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Food plotting, hope it helps someone

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Food plotting, hope it helps someone

Old 07-07-2017, 08:47 PM
Thread Starter
Join Date: Feb 2003
Location: Wind Lake WI wind lake, WI, US
Posts: 40
Default Food plotting, hope it helps someone

Like many others, I've been planting for years. Small equipment, 1 to 2 acres. I stepped up to 4.5 acres this year still with small equipment and learned some valuable lessons.

First, corn likes to be planted deeper than beans. Huge trick works great for 🌽 but only half the number of beans germinate with this method. Hook a chain behind the cultipacker but drop the chain for planting beans and only use the cultipacker.

My process
1. Fertilizer and lime.
2. Till the soil, I bought a 4' tiller for my 15hp tractor.
3. Spread the corn on top of the ground then cultipack with a chain dragging behind it.
4. Spread beans over the corn, cultipack again without the chain.

Cultipack with a chain.

Without the chain, corn did poorly but beans were awesome.

With the chain, the corn did awesome, the beans were sparse.
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Old 07-08-2017, 09:39 AM
Giant Nontypical
Join Date: Jan 2011
Location: Allegan, MI
Posts: 8,019

Your pictures don't work and it would be best if you deleted your post here and moved it down to the bottom of this section specifically labeled for Wildlife Management/Food Plots.

PS: I messed around on my computer and was able to open the images you posted by right clicking on them and then clicking on the resulting URL to look at them and see exactly what you're talking about using or not using the chain--very interesting! It looks like you have some nice hunting land along with those food plots to keep animals in the area.

Last edited by Topgun 3006; 07-08-2017 at 09:46 AM. Reason: add on
Topgun 3006 is offline  
Old 07-08-2017, 06:30 PM
Giant Nontypical
Join Date: Dec 1969
Location: Townsend, DE US
Posts: 6,429

Corn needs to go in the ground at least an inch or inch and half depending on th weather, mainly the ground temperature
RonM is offline  
Old 07-09-2017, 08:03 AM
Nontypical Buck
Join Date: Nov 2014
Posts: 2,743

I think you left out one of the biggest things>

ALL folks should do a soil test first< , 10 bucks, cheap to do and can save you a LOT of money with its REAL results of what the soil is
you can NOT have a proper PH and many things will NOT grow or have very poor takes,
next will be , adding the correct amount of fertilizer, as this stuff isn't cheap, no need to add more than you really need!
NOT spending the 10 bucks on a soil test is rather silly when you look at the amount of time and cash you will invest in a food plot!
a plot done right, will last a lot longer too, so, its a crazy step to skip, all the more so if your doing plot on land that hasn't been used before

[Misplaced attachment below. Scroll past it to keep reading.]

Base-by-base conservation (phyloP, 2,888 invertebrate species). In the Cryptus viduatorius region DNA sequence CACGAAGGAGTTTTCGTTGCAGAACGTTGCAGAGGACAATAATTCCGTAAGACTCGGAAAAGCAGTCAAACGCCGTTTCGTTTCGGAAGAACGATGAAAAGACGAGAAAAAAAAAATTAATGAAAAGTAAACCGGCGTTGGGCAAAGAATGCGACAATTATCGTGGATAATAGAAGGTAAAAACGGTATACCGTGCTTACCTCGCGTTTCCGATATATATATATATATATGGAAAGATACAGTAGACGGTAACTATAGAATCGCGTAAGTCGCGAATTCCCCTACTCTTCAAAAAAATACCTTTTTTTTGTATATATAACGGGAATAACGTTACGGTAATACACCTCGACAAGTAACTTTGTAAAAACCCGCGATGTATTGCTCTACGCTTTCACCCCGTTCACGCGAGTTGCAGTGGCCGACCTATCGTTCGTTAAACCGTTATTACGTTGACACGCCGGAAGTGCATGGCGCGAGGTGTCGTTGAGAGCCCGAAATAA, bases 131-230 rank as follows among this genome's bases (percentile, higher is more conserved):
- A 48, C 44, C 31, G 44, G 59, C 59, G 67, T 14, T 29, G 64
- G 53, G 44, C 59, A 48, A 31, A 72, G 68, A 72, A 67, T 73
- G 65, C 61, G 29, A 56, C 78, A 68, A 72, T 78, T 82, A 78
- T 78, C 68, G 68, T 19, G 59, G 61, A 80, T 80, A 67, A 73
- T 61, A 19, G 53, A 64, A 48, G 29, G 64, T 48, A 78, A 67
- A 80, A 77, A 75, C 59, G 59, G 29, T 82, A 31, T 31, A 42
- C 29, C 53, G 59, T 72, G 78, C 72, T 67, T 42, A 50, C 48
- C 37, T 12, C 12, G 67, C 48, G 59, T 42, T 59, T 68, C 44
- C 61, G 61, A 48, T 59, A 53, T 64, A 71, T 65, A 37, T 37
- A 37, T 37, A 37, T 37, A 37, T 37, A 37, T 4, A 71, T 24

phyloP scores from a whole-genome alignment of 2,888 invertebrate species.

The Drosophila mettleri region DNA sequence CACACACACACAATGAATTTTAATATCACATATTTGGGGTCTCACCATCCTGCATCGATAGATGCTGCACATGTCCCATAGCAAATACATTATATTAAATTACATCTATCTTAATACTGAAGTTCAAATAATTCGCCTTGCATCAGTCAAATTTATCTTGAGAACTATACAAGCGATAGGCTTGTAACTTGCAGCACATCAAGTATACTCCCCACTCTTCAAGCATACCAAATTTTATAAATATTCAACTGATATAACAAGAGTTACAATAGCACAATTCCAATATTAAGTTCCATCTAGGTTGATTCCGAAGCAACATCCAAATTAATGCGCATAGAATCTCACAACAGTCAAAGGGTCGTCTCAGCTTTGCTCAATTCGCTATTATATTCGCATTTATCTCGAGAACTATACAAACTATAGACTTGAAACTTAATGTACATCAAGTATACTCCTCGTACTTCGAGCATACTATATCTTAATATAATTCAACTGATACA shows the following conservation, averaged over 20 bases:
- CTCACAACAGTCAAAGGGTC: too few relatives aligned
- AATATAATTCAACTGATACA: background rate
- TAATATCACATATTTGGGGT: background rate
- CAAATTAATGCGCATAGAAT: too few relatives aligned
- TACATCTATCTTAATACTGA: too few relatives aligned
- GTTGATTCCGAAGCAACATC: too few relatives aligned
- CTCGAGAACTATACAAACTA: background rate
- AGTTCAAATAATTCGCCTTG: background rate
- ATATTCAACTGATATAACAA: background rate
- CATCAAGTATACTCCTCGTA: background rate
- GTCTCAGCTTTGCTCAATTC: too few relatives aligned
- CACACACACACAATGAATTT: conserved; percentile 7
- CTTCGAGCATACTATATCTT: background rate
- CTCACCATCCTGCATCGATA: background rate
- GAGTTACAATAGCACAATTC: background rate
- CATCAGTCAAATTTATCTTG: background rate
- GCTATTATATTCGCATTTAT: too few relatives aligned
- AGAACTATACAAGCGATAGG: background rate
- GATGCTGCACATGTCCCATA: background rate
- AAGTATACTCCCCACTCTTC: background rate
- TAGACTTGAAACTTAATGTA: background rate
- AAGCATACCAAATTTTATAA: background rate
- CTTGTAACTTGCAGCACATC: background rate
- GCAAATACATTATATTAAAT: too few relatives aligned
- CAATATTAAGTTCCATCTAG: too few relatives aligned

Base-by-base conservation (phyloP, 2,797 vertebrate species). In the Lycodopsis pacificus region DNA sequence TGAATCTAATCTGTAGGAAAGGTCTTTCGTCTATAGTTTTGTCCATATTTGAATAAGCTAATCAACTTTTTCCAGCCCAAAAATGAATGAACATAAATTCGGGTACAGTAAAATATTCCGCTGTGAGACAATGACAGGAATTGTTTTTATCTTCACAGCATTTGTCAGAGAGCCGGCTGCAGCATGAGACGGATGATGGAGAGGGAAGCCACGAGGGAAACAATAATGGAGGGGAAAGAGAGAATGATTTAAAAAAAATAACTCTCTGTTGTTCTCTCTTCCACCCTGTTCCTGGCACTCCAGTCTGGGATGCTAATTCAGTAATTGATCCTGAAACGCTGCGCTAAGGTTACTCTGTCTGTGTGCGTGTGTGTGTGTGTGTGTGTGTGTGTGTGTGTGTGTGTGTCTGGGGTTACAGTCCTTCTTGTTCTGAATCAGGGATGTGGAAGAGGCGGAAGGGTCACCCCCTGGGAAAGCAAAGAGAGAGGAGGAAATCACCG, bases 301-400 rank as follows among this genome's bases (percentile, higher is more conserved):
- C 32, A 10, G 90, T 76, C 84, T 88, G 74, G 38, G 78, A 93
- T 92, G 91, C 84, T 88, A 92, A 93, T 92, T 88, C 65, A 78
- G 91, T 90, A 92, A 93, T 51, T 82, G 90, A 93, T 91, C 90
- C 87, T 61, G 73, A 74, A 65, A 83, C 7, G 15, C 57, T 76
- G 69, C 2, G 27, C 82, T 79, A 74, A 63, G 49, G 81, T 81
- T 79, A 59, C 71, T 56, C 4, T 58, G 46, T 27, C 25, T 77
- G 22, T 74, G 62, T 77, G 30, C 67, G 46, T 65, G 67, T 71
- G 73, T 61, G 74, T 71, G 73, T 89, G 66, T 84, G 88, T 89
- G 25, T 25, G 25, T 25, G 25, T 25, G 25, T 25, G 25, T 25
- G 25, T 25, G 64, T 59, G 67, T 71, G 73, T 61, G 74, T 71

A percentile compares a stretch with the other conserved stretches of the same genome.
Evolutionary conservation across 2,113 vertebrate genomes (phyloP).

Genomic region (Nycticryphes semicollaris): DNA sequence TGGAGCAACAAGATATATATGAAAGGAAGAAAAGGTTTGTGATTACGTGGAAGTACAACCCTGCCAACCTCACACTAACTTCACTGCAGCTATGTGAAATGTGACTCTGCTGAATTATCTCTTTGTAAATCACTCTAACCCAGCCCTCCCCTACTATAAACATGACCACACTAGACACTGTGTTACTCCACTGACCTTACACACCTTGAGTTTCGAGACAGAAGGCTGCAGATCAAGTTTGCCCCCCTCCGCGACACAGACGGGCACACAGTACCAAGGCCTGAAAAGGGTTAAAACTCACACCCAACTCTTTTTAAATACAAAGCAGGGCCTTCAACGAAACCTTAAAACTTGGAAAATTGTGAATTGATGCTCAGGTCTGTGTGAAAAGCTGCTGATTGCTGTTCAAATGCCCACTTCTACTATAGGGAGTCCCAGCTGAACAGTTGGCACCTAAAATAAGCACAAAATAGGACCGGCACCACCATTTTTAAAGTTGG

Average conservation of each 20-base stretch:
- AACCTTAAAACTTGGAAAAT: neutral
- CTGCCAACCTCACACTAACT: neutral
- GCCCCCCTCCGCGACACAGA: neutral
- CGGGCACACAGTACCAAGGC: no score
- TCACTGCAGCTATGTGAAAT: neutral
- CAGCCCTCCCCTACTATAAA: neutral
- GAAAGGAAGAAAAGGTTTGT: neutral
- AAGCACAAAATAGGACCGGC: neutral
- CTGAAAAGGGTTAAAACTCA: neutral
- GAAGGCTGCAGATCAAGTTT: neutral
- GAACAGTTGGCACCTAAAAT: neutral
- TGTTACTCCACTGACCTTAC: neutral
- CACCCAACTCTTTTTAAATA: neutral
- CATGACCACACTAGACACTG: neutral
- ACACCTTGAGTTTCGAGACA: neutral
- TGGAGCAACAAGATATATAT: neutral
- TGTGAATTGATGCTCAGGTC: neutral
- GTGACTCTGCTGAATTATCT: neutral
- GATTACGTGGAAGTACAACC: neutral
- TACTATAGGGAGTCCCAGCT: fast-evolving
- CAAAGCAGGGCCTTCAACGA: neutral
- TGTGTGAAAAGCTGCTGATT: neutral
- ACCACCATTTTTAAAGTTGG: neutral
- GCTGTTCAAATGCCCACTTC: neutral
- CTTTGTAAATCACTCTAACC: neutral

Even on sites that have had other crops on, a soil test is a big plus, as all crop add's take nutrients out of the soil, or add some, , so things change all the time, why gamble with your money and time??
mrbb is offline  
Old 07-09-2017, 12:23 PM
Giant Nontypical
Join Date: Jan 2011
Location: Allegan, MI
Posts: 8,019

Very good comments mrbb!
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Old 07-09-2017, 03:53 PM
Nontypical Buck
Join Date: Nov 2014
Posts: 2,743

I will also note, sine many guys don't have a tiller for making plots
you can disc corn and soybean seeds in and get very good takes that way too
been doing that for about 15+ yrs
I actually have a cultipacker, so can use that, but all sorts of drags can eb made rather easy
if you have any fencing companys about, most will give you FREE chainlink fence they get off of jobs, some 8 ft tall or even 6 ft, folded over a few times and adding some weight in the middle, be it a few pallets, or old telephone poles/railroad ties(which also can be had free if you look for them)

and then drag that over things

but to be honest, corn and soybeans can just be disc'ed into the ground and no packing at all, and will grow rather well most times

IF you JOIN the NWTF, national wild turkey federation, they will sell you discounted seeds in the spring time, many times being round up ready corn and soybean, can get 300-350 buck bags of seeds for like 25 bucks a bag
, there a yr old, but I have never NOT had them grow on me, I add added inoculant to them( its cheap too) and that always seems to add a boost to things??

But the deal is, you have to sign an agreement with the stating its for WILDLIFE ONLY< not for harvest

but a huge way in saving $$ buying seeds for food plots!
and at like 25 bucks a yr, and a good organization too boot< its been a win win deal to me!
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